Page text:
It struck me as little surprise when Speyside Distillery’s owners decided to relaunch their whisky to simply ‘Spey’ back in 2012. The choice of distillery name is so obviously ill-advised from a positioning point of view that even the owners have spent a number of years bottling their products under a wide range of different brands – Drumguich, Glentromie, Skara Brae, Loch Dhu (replaced by Cu Dubh and sadly best avoided), Beinn Dubh…the list goes on. But, there’s the problem - and it’s akin to a wine producer calling themselves ‘Bordeaux’- by naming yourself so broadly rather than capitalising on general consumer interest you simply cause confusion.
I visited the distillery last year – it is attractively nestled along the banks of the River Tromie (which unsurprisingly provides the site with its water source). It’s rather the quiet and unassuming site – a single pair of rather small steam heated stills, four steel washbacks and a semi-lauter mash tun. With an output of 600,000 litres per annum, this puts it firmly at the smaller end of the Scottish distilleries. Led round by affable Distillery Manager Sandy Jamieson, whilst my tasting was exceedingly generous (I’m certainly glad I wasn’t driving that day), I couldn’t help but to find it rather confused at the same time.
The ‘Spey from Speyside Distillery’ range (see what they did there) is certainly diverse, but there’s no obvious progressive – no clear evolution from the entry point ‘Chairman’s Choice’ through the range. There’s little here which gives me a firm steer as to what the identity of Speyside Distillery and the Spey range actually is. I detect no real attempt at creating a ‘house style’ - more a box ticking exercise. There’s a light fruity whisky, a heavier ore robust whisky, a sherried whisky, a port-cask whisky, a peated expression and a single 18 year old age-statement. But, sadly, little to my mind which binds these together in terms of their character and style.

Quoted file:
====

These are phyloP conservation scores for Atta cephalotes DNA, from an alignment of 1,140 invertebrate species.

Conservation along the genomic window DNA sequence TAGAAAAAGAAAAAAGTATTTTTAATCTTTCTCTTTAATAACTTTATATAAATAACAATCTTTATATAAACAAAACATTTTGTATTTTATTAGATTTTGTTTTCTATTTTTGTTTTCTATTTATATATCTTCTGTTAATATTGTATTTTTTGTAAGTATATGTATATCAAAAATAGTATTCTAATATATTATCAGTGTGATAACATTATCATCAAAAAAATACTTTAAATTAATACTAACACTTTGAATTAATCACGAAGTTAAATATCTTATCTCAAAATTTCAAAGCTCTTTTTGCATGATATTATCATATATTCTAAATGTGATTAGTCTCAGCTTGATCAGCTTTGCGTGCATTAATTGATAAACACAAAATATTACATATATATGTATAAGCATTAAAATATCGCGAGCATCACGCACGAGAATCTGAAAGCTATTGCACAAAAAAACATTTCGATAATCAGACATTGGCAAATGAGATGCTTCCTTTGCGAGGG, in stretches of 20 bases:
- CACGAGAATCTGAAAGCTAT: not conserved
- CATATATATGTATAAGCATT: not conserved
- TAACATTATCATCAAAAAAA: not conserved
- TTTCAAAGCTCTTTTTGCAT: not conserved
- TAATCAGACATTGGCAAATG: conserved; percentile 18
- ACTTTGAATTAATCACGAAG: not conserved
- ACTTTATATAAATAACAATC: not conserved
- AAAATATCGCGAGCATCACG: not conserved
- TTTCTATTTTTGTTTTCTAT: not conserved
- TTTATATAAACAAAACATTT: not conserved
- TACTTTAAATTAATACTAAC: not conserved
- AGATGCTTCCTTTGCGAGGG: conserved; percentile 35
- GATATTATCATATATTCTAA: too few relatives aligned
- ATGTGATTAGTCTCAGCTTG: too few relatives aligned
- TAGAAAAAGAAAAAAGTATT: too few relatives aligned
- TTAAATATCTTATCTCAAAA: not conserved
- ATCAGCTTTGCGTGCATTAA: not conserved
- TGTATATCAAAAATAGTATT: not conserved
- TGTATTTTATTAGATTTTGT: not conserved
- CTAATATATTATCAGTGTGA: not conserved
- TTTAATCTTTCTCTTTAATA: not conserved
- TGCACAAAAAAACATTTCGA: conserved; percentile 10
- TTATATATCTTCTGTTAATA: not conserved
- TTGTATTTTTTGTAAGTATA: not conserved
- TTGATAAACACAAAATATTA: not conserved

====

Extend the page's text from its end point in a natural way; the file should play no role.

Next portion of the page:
Whilst the ‘Spey’ name and the particularly tall and thin glassware seem an improvement from the genericness of the distillery’s first releases in the early 90’s (the site taking an inordinate amount of time to come to fruition since its founding in 1976), there’s still to my mind an identity crisis when it comes to the actual spirit character of the distillery once it’s been fully matured. With high competition across the market – particularly in the crowded Speyside region, it’s next to impossible to be all things to all people.
Today’s Speyside Distillery offering comes from Whiskybroker. The Creetown based indy has bottled a variety of expressions form the distillery over the past four years. This one, drawn from a single sherry butt (#31) which produced 437 bottles at 53.1%. Of note here is the typically competitive pricing from Whiskybroker - £58 for a 22 year old whisky. Pretty staggering stuff when compared to many of the companies peers.
Nose: Terry’s Chocolate Orange – part bright, juicy and confectionary, part dusty, musty and oddly vegetal – soils, moss, pine resin, ozone and rotten leaves. It’s a strange combination and not one which feels cohesive. Given a bit of time, this opens more intensely with rye bread, cinnamon spices, chocolate sauce – fresher, and generally more appealing. The addition of water reinforces the bready notes with newly baked oven loaves, malty beer ferment and a good handful of macadamia nuts.
Taste: The arrival delivers spice and oak – plenty of both. Pepper, cinnamon and nutmeg alongside creosote, PVA glue and chilli pepper. Again, there’s something green and eccentric at the heart of this spirit – fermenting cabbage, leaf mulch, wallpaper paste. Hmmmm. The mid-palate feels more ‘normal’ and reflective of the cask – chocolate and tanned leather alongside, cough syrup and malty bread. Dilution reduces some of the acerbic bite – revealing a much fruiter outlook – tangerine and mandarin peels alongside a scattering of red and black berries.
Finish: Medium, quite dry, quite beer-like – stale hops?! and yeasty malts with cinnamon allspice.
Given the exceptional price point I want to like this 22 year old Speyside Distillery bottling much more than I actually do - but, it’s something of an odd duck. The combination of bright, rich and sweet sherry notes fights with the rather peculiar underlying vegetalness – neither really comes out on top. There’s certainly aged character here, but it’s wrapped up in a fusty and musty wet blanket. Similarly, the balance between sweetness and bitterness is not totally successful – moving too jarringly between saccharine sherry and acerbic cask elements. There’s undoubtedly character here – this certainly doesn’t present as generic and boring. But, at the same time, there's something of a crisis of identity here.
With thanks to Loz (@loz_green)